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Who Is Going to Help You?

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You are looking for a new job. Who will help you? Do you contact an employment agent, a contingency recruiter, a retained search consultant? What do all the titles mean and which one will prove to be the best resource? You’ve heard the terms, but you may not know the difference between the titles.

Here is a primer so that you can learn the job-search vocabulary. It’s a list that defines each term and explains when you should contact each expert and who is responsible for paying for their services. This list should make it easier for you to decide which professional you should contact for your particular situation.

Employment Agent

An employment agent is usually a person who places individuals in non-professional positions. A non-professional, in this sense, is a high school graduate or a recent college graduate with little or no work experience. The agent works with many contacts at various organizations and tries to find the candidate possible job openings. The employment agent may be paid by the applicant, the government, or the organization looking to hire.

Staffing Professional/Internal Recruiter

This recruiter is an employee of a business. Her job is to specifically staff positions for that business, often juggling a large number of hiring projects, or open positions to fill at any given time. The staffing professional reports to the organization’s human resources department and is trained to screen for individuals who will fit the corporate culture, environment, and individual department looking to fill the job. An internal recruiter will only recruit for those positions that are open and may only service specific functional areas, departments, or levels of an organization depending on the size of the business.

Contingency Search Firm

A contingency recruiter is paid by an organization only when a successful placement is made, whether senior or junior in level. The organization with the job opening will probably enlist more than one firm at the same time to increase the chance for finding the right candidate for the job. In other words, this is not an exclusive arrangement. Contingency firms are most often used by organizations in two situations: to fill junior level positions, or for senior level positions for companies not willing to agree to a detailed consulting arrangement to find their executives. If you are looking for a job and have three to five years of professional business experience, you are in a position to contact contingency recruiters. Understand, however, that the recruiters can only help you if they have an appropriate open position that specifically fits your background, education, and experience.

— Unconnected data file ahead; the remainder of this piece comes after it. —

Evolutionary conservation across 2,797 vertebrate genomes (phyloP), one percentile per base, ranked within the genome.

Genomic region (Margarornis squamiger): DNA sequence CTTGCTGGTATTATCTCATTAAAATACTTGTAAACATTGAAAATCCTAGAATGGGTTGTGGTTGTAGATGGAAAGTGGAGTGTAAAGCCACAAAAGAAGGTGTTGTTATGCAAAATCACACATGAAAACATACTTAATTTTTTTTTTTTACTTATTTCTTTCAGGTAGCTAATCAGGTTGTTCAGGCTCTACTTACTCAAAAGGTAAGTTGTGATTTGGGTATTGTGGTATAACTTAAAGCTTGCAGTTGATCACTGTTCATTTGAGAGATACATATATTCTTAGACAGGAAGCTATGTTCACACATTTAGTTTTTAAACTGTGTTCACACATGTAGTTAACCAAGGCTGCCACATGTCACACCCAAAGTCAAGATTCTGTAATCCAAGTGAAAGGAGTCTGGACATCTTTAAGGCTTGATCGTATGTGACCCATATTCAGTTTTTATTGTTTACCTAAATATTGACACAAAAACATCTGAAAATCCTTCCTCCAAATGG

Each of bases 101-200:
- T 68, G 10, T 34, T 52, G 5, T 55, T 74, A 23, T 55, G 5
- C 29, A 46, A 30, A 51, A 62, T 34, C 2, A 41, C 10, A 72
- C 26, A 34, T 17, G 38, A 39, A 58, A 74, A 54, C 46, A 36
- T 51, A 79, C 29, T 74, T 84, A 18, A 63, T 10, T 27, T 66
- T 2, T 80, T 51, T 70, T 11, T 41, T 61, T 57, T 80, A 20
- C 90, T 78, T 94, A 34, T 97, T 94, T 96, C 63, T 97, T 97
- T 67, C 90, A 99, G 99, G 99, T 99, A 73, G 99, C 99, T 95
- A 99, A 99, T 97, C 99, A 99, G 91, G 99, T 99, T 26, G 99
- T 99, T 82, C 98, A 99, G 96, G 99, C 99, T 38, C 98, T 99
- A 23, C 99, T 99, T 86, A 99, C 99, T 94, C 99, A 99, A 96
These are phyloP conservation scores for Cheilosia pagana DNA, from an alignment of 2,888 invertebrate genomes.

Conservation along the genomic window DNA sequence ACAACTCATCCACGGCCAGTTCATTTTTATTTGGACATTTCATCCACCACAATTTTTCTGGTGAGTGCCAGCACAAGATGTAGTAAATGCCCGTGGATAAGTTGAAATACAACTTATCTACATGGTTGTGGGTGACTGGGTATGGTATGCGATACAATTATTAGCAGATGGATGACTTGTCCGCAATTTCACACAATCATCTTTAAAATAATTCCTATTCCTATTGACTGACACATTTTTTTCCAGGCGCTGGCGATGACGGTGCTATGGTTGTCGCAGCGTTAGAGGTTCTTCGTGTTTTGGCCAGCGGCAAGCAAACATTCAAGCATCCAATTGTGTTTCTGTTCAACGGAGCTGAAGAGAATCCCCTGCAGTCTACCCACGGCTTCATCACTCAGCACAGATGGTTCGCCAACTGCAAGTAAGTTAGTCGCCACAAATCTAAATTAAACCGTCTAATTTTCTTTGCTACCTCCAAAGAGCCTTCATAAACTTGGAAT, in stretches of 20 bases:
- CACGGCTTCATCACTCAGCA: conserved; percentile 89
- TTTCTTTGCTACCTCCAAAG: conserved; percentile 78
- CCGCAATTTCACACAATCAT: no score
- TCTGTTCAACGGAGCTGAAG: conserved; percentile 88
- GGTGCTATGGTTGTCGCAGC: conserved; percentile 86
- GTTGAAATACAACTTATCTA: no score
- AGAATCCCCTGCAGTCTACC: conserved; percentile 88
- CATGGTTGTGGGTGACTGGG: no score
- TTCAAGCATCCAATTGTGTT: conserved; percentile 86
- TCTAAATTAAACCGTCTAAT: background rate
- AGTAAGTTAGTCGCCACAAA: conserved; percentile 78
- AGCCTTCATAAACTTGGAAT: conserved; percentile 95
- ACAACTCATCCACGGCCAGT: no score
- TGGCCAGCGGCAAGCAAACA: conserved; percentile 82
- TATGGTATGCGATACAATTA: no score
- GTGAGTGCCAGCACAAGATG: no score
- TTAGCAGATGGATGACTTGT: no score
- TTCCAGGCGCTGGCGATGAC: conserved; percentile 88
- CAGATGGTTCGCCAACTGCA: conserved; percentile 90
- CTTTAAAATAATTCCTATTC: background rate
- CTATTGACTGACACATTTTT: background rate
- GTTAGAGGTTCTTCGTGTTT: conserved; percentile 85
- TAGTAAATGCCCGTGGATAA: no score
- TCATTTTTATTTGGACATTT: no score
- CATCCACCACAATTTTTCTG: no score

Retained Search Firm

A retained search firm/consultant is hired by an organization in an exclusive contracted relationship. The consultant is paid by the client organization to scour the marketplace, uncover the best executives for a particular executive position and introduce them to the decision maker or makers at the organization. The decision makers interview the potential candidates. In most cases, the end goal for the organization is to hire one of the candidates that the consultant presents, but not all the time, which is why the firm is paid on a consulting basis and not a contingency basis. Alternative goals may be: to compare internal talent to external talent; conduct research on whether a hire is actually necessary; or, for research in anticipation of a future hiring need. (If you visit my website at http://www.susangoldbergsearch.com/search_sges.php , you can read about the breadth and details of the average retained search assignment). Retained search assignments are usually only conducted if the base compensation of the executive position is at least $125,000 to $150,000.

Agent

An agent is generally employed in the entertainment field as the business representative for a creative talent: an actor, producer, director, writer, entertainer or professional athlete. This professional will be the “business developer” and negotiator for the talent and receives a percentage of the talent’s compensation for the deals they negotiate on behalf of their clients. The agent represents the best interest of their clients and is the supreme marketer for their clients.

While this article may not include everything you need to know about whom to contact for a successful job search, hopefully, it answers some of your questions. Should you have any additional questions or if you have found this article to be useful, please let me know at info@susangoldbergsearch.com .

Susan Goldberg’s company, SGES, conducts retained executive searches for businesses that truly value their people as its number one resource and provides career coaching for individuals who are determined to change their career path. Her website is www.susangoldbergsearch.com, and Susan can be contacted at mailto:info@susangoldbergsearch.com . She can also be followed on twitter@suzebizcoach

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